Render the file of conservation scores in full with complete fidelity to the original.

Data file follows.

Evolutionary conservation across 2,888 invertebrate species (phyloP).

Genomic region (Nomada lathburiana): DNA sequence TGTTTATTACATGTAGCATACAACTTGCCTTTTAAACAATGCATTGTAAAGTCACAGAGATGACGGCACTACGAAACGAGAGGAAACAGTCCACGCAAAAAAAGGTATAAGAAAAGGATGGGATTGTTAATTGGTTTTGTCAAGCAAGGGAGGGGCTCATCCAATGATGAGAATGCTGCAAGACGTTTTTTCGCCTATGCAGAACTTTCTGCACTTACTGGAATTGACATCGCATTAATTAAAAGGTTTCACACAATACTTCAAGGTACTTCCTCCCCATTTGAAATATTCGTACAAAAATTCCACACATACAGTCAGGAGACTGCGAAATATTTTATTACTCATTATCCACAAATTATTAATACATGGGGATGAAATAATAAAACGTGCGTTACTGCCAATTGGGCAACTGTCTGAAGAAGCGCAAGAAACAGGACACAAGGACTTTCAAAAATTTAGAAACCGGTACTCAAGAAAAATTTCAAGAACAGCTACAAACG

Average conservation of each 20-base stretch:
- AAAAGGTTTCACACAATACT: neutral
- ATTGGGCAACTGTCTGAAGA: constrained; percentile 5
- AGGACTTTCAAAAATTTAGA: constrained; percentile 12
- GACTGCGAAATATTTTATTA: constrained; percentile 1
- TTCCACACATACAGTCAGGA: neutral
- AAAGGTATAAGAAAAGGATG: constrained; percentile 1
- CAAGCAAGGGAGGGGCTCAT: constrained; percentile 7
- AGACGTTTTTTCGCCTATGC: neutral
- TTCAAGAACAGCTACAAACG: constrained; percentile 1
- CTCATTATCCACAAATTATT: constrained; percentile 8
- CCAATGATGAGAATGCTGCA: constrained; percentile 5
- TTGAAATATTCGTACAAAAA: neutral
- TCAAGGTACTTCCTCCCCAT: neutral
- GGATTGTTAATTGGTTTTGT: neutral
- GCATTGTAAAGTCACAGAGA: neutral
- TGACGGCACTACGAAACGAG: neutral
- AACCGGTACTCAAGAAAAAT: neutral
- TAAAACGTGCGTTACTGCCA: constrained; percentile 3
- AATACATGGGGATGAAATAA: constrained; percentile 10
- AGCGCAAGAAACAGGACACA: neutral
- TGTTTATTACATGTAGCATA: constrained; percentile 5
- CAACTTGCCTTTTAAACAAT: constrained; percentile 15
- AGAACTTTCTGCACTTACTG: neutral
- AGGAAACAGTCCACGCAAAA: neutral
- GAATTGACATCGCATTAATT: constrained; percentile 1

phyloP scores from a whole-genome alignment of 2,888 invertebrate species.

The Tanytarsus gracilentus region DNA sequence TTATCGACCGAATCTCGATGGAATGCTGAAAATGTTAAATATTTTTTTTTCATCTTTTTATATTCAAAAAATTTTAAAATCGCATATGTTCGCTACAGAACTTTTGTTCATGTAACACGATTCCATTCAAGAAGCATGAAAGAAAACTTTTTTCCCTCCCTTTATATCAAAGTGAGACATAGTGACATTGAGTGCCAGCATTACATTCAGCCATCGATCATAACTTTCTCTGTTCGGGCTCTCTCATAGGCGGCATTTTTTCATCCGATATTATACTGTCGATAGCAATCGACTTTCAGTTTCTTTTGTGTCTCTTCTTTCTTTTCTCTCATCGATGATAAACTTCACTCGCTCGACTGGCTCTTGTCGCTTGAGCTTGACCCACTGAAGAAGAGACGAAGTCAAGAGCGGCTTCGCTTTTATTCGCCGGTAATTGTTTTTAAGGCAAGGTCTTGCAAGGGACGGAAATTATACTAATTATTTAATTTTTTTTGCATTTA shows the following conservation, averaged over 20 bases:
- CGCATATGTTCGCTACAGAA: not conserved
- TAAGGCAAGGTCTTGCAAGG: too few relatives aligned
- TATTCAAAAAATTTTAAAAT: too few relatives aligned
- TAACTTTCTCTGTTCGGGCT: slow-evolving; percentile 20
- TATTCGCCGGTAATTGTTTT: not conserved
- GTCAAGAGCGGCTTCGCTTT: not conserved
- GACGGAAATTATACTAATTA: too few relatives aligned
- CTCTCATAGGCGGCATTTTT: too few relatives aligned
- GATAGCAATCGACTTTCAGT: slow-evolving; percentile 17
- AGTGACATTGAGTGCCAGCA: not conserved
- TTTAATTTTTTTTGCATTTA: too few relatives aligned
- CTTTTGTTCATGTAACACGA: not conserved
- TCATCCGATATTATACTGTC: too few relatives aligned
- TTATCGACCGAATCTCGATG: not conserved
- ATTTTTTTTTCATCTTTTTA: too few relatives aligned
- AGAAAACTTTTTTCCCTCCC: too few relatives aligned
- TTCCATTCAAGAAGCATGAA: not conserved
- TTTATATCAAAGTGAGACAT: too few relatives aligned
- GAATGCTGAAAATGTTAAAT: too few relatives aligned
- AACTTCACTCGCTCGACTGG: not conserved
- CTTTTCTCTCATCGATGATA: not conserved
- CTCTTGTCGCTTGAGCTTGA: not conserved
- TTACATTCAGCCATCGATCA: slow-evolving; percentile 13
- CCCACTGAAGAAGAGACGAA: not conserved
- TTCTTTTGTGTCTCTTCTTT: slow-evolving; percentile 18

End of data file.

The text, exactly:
Evolutionary conservation across 2,888 invertebrate species (phyloP).

Genomic region (Nomada lathburiana): DNA sequence TGTTTATTACATGTAGCATACAACTTGCCTTTTAAACAATGCATTGTAAAGTCACAGAGATGACGGCACTACGAAACGAGAGGAAACAGTCCACGCAAAAAAAGGTATAAGAAAAGGATGGGATTGTTAATTGGTTTTGTCAAGCAAGGGAGGGGCTCATCCAATGATGAGAATGCTGCAAGACGTTTTTTCGCCTATGCAGAACTTTCTGCACTTACTGGAATTGACATCGCATTAATTAAAAGGTTTCACACAATACTTCAAGGTACTTCCTCCCCATTTGAAATATTCGTACAAAAATTCCACACATACAGTCAGGAGACTGCGAAATATTTTATTACTCATTATCCACAAATTATTAATACATGGGGATGAAATAATAAAACGTGCGTTACTGCCAATTGGGCAACTGTCTGAAGAAGCGCAAGAAACAGGACACAAGGACTTTCAAAAATTTAGAAACCGGTACTCAAGAAAAATTTCAAGAACAGCTACAAACG

Average conservation of each 20-base stretch:
- AAAAGGTTTCACACAATACT: neutral
- ATTGGGCAACTGTCTGAAGA: constrained; percentile 5
- AGGACTTTCAAAAATTTAGA: constrained; percentile 12
- GACTGCGAAATATTTTATTA: constrained; percentile 1
- TTCCACACATACAGTCAGGA: neutral
- AAAGGTATAAGAAAAGGATG: constrained; percentile 1
- CAAGCAAGGGAGGGGCTCAT: constrained; percentile 7
- AGACGTTTTTTCGCCTATGC: neutral
- TTCAAGAACAGCTACAAACG: constrained; percentile 1
- CTCATTATCCACAAATTATT: constrained; percentile 8
- CCAATGATGAGAATGCTGCA: constrained; percentile 5
- TTGAAATATTCGTACAAAAA: neutral
- TCAAGGTACTTCCTCCCCAT: neutral
- GGATTGTTAATTGGTTTTGT: neutral
- GCATTGTAAAGTCACAGAGA: neutral
- TGACGGCACTACGAAACGAG: neutral
- AACCGGTACTCAAGAAAAAT: neutral
- TAAAACGTGCGTTACTGCCA: constrained; percentile 3
- AATACATGGGGATGAAATAA: constrained; percentile 10
- AGCGCAAGAAACAGGACACA: neutral
- TGTTTATTACATGTAGCATA: constrained; percentile 5
- CAACTTGCCTTTTAAACAAT: constrained; percentile 15
- AGAACTTTCTGCACTTACTG: neutral
- AGGAAACAGTCCACGCAAAA: neutral
- GAATTGACATCGCATTAATT: constrained; percentile 1

phyloP scores from a whole-genome alignment of 2,888 invertebrate species.

The Tanytarsus gracilentus region DNA sequence TTATCGACCGAATCTCGATGGAATGCTGAAAATGTTAAATATTTTTTTTTCATCTTTTTATATTCAAAAAATTTTAAAATCGCATATGTTCGCTACAGAACTTTTGTTCATGTAACACGATTCCATTCAAGAAGCATGAAAGAAAACTTTTTTCCCTCCCTTTATATCAAAGTGAGACATAGTGACATTGAGTGCCAGCATTACATTCAGCCATCGATCATAACTTTCTCTGTTCGGGCTCTCTCATAGGCGGCATTTTTTCATCCGATATTATACTGTCGATAGCAATCGACTTTCAGTTTCTTTTGTGTCTCTTCTTTCTTTTCTCTCATCGATGATAAACTTCACTCGCTCGACTGGCTCTTGTCGCTTGAGCTTGACCCACTGAAGAAGAGACGAAGTCAAGAGCGGCTTCGCTTTTATTCGCCGGTAATTGTTTTTAAGGCAAGGTCTTGCAAGGGACGGAAATTATACTAATTATTTAATTTTTTTTGCATTTA shows the following conservation, averaged over 20 bases:
- CGCATATGTTCGCTACAGAA: not conserved
- TAAGGCAAGGTCTTGCAAGG: too few relatives aligned
- TATTCAAAAAATTTTAAAAT: too few relatives aligned
- TAACTTTCTCTGTTCGGGCT: slow-evolving; percentile 20
- TATTCGCCGGTAATTGTTTT: not conserved
- GTCAAGAGCGGCTTCGCTTT: not conserved
- GACGGAAATTATACTAATTA: too few relatives aligned
- CTCTCATAGGCGGCATTTTT: too few relatives aligned
- GATAGCAATCGACTTTCAGT: slow-evolving; percentile 17
- AGTGACATTGAGTGCCAGCA: not conserved
- TTTAATTTTTTTTGCATTTA: too few relatives aligned
- CTTTTGTTCATGTAACACGA: not conserved
- TCATCCGATATTATACTGTC: too few relatives aligned
- TTATCGACCGAATCTCGATG: not conserved
- ATTTTTTTTTCATCTTTTTA: too few relatives aligned
- AGAAAACTTTTTTCCCTCCC: too few relatives aligned
- TTCCATTCAAGAAGCATGAA: not conserved
- TTTATATCAAAGTGAGACAT: too few relatives aligned
- GAATGCTGAAAATGTTAAAT: too few relatives aligned
- AACTTCACTCGCTCGACTGG: not conserved
- CTTTTCTCTCATCGATGATA: not conserved
- CTCTTGTCGCTTGAGCTTGA: not conserved
- TTACATTCAGCCATCGATCA: slow-evolving; percentile 13
- CCCACTGAAGAAGAGACGAA: not conserved
- TTCTTTTGTGTCTCTTCTTT: slow-evolving; percentile 18